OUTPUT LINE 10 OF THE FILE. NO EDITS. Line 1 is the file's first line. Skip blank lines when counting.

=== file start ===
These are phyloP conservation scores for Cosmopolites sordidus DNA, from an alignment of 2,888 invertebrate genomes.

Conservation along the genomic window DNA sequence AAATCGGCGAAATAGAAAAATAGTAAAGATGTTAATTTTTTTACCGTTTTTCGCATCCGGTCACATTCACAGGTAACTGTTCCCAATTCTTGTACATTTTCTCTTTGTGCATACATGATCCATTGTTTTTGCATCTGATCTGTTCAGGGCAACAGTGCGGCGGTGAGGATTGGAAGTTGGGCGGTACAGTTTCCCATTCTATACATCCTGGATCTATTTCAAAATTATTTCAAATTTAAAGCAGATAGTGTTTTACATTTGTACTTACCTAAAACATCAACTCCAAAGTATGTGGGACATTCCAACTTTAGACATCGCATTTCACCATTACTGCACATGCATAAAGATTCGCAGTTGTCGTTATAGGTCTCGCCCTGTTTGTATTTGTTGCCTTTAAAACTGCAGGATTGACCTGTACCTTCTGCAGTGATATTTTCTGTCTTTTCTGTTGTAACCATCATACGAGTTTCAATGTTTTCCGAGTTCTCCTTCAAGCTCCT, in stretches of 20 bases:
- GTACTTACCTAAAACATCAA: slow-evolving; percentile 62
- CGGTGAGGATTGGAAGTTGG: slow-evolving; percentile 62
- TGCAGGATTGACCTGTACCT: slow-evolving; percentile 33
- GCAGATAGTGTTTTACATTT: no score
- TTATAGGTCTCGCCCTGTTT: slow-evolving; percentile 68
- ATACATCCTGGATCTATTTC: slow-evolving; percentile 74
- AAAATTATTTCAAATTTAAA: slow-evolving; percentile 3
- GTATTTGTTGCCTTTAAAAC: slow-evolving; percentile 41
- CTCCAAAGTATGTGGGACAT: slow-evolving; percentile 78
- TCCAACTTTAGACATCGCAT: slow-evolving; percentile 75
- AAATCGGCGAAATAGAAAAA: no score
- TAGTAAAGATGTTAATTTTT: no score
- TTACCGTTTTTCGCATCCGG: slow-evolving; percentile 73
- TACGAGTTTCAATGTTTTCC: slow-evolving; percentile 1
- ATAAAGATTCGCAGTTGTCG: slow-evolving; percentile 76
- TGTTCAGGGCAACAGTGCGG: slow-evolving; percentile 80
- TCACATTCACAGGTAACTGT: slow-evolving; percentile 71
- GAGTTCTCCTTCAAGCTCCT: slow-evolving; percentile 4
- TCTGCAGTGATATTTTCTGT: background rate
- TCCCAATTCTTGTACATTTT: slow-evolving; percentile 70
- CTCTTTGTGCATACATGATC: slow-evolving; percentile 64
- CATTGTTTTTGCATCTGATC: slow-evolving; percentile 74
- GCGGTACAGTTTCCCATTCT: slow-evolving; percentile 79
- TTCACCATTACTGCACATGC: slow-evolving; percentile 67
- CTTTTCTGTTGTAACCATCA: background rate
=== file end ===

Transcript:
- GTATTTGTTGCCTTTAAAAC: slow-evolving; percentile 41